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September 06, 2011

September 6th, 2011 (Session 8, Day 9)

September 6th, 2011 (Session 8, Day 9)


 Coming from a conservative family and growing up in a culture with an ingrained leftist view of the world, you can imagine how shocking it was to come to Summit. I have grown up in San Francisco, California all my life and have soaked up a lot of lies that I always assumed to be true. For instance, Homosexuals are born gay. It’s morally right for a woman to choose to have an abortion. Socialism is good because it creates a utopian society where all the wealth is redistributed and everyone has an equal share. At first when I came to Summit, I was scared it was my parents plan to manipulate my opinions to become like theirs. But it turned out, Summit wasn’t in any way trying to manipulate what I believe or change my opinions. Summit was there to make me more aware of all the cultural issues our generation is facing. Growing up in a public school most of my life made me completely unconscious that the government was leading our country in the wrong  direction. Summit opened my eyes to the transitions in America from the principles of our Founding Fathers to Marxism, a completely different structure for our country. The problem with this transition is the mindset our country has developed. This is a mindset of assuming. We have assumed that Americans can’t direct their own lives and need to depend on the government. This gives Americans much less value and is pretty much telling us as citizens that were not smart enough to fend for ourselves.

Today, we focused in on a very specific topic: Abortion. We watched a video clip on what actually goes on in an abortion; and it was horrifying. Of course in my public school, it was okay to show stacked dead bodies from the Holocaust but not an abortion. No way. Because once we show that, people may think that the fetus is actually human. Scott Klusendorf was the lecturer of this video and gave an excellent argument for why abortion is wrong. I will relate this argument by illustrating a few key points he said. First, he related to us how people in western civilization used to objectively weigh the evidence in arguments, but now arguments have become ones’ personal preference in their given circumstance. In other words, our culture has become more self-centered. The Left-wings’ argument is to look at the circumstances of the individual women getting the abortions, and that the government shouldn’t impose its’ view on what they think women should need. The problem with people who call themselves pro-life today is that they can’t set up a rational argument. That’s why many people are pro-choice, because the pro-lifers will try to convert them or call them to damnation if they did have an abortion. Scott Klusendorf explained how a human man and woman bear a human child. From this, he brought up what the real issue was without the distractions: Is the fetus unborn? Is it really human? When does a fetus’ life actually start? What determines when a fetus is human? What makes a human is its possession of human nature. Therefore, when a man and a woman bear a child, that child is human, because the mother and father were human. So that child possesses human nature. He elaborated on how the stages of development affect people’s views on if that child is human or not. And he portrayed how, if that is true,  why shouldn’t it be okay to kill a two year old if the only issue is development? What distinguishes a fetus and a two year old? If it’s okay to kill a fetus because it’s at a younger age in development, then it must be okay to kill a six year old compared to a fourteen-year old. Right now, I don’t necessarily have an opinion on this topic besides the fact that I know killing babies is wrong. Scott Klusendorf showed how people who are pro-life can create a rational argument so that people on a completely different playing field who don’t share the same morals can relate and understand the hard facts and truth: Killing a human life is wrong.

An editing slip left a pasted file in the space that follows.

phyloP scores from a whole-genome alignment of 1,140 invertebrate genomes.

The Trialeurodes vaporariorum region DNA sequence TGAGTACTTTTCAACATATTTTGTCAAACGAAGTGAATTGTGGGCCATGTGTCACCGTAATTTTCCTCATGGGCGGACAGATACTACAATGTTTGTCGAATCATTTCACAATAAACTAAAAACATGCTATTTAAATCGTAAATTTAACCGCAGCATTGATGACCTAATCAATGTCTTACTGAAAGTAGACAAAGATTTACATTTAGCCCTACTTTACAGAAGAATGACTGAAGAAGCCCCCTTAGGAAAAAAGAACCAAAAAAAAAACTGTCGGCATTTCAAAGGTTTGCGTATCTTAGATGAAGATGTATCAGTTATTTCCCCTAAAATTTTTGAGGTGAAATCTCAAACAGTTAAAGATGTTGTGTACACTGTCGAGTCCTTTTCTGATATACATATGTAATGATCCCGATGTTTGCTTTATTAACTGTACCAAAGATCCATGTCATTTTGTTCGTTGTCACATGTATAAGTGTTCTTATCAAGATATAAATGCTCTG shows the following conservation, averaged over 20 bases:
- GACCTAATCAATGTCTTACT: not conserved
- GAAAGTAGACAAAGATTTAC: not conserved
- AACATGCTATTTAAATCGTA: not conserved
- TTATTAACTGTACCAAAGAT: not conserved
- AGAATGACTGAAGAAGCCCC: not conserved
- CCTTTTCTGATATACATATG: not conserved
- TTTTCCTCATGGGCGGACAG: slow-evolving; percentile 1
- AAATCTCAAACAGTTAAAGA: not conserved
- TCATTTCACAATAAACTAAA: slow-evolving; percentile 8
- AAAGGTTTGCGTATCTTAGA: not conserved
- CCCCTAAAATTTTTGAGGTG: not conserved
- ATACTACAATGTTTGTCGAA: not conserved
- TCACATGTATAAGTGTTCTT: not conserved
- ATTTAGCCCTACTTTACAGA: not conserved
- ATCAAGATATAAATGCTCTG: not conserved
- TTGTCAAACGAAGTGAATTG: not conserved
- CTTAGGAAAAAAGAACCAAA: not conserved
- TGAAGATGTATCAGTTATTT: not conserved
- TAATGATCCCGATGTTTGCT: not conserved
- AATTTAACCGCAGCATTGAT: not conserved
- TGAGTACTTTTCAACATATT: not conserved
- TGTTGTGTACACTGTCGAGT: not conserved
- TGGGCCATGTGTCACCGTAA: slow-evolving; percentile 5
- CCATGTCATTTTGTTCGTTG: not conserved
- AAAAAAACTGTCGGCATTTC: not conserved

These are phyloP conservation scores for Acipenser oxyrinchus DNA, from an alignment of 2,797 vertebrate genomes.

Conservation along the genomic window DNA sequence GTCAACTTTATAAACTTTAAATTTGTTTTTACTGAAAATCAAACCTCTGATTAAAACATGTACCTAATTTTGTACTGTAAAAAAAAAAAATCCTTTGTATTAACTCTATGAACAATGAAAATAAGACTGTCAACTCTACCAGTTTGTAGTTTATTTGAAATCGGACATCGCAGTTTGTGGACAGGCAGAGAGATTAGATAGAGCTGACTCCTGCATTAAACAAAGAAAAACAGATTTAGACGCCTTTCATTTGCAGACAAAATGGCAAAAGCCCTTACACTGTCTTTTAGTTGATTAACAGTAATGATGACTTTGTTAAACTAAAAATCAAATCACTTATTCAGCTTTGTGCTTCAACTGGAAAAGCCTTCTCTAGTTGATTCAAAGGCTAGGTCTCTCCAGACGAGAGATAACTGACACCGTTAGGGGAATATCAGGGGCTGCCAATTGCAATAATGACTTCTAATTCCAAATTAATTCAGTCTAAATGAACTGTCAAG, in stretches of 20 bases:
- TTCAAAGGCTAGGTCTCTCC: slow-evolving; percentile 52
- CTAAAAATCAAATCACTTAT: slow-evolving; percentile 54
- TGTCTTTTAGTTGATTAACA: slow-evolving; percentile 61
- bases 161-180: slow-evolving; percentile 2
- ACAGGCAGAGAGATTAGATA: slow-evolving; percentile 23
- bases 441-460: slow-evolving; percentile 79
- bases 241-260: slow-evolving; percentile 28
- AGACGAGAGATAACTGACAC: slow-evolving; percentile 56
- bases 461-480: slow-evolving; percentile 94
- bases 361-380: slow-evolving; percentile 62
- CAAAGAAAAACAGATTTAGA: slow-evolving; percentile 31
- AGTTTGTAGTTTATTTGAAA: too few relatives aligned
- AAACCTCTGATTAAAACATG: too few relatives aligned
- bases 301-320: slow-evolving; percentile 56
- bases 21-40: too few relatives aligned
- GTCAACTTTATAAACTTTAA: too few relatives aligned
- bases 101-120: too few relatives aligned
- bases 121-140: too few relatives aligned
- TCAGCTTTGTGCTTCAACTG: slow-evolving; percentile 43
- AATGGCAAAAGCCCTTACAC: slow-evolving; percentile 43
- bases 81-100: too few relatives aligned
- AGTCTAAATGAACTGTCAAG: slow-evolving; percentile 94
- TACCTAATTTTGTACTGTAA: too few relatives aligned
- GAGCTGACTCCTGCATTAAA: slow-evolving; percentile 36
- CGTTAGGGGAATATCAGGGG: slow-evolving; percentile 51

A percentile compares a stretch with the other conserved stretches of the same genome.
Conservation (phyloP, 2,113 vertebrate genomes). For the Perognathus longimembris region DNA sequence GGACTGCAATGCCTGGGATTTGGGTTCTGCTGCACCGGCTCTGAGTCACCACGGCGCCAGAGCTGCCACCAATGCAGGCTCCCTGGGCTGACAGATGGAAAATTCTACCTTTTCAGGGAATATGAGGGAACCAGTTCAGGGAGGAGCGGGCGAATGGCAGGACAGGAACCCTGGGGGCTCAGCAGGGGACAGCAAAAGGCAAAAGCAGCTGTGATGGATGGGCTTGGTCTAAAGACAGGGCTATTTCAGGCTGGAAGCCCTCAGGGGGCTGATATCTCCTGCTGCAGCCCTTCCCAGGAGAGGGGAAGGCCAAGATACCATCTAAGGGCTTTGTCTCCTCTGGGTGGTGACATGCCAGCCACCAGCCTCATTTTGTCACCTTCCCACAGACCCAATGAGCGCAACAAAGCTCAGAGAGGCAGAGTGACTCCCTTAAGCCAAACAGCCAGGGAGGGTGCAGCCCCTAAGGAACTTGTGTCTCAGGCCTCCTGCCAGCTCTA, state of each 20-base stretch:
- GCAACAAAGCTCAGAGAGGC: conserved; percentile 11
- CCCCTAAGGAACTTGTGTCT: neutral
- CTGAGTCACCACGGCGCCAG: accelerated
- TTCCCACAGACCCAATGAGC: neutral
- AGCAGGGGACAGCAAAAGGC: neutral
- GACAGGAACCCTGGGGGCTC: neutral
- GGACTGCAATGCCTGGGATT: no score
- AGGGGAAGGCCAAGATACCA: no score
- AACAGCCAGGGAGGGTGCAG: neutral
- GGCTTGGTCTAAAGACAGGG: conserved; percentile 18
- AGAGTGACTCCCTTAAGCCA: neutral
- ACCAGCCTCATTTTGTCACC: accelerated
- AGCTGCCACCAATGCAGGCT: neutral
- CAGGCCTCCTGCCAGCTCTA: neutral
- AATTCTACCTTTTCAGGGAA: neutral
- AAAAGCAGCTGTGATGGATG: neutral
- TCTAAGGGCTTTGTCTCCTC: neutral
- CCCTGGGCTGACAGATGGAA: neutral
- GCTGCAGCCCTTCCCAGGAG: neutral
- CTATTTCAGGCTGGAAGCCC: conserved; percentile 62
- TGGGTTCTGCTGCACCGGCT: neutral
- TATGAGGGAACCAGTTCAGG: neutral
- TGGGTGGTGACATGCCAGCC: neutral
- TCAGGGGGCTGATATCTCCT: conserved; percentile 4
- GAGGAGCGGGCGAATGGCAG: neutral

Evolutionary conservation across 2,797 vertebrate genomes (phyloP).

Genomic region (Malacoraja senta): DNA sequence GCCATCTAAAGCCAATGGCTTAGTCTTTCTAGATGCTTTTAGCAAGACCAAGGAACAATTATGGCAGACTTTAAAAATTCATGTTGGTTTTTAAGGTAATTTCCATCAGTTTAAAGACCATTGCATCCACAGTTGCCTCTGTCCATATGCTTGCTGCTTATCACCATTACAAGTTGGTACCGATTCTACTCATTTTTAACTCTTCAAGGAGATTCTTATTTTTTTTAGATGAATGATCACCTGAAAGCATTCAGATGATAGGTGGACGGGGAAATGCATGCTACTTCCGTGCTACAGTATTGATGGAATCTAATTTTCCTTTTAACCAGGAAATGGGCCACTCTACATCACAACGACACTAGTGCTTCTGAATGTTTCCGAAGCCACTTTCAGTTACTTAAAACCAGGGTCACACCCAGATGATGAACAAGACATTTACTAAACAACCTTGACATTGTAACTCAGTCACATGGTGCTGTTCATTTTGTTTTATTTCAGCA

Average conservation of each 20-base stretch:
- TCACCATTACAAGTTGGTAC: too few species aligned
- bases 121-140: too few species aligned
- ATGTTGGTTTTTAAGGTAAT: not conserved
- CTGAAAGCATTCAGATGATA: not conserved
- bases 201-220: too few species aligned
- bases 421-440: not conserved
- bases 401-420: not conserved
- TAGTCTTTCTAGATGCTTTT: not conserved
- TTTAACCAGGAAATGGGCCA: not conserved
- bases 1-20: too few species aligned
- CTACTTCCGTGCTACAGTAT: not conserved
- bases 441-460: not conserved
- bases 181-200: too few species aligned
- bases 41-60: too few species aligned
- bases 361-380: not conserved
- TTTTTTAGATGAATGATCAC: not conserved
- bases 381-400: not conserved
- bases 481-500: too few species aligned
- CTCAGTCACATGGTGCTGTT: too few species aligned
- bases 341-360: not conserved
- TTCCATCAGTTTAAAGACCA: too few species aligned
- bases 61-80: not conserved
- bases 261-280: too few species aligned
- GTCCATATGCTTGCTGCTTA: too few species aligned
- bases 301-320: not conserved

Summit has been very intellectually stimulating and has added new perspectives in shaping my worldview, more cultural awareness and understanding of not how Christianity fits into the culture, but how the culture fits into Christianity. 


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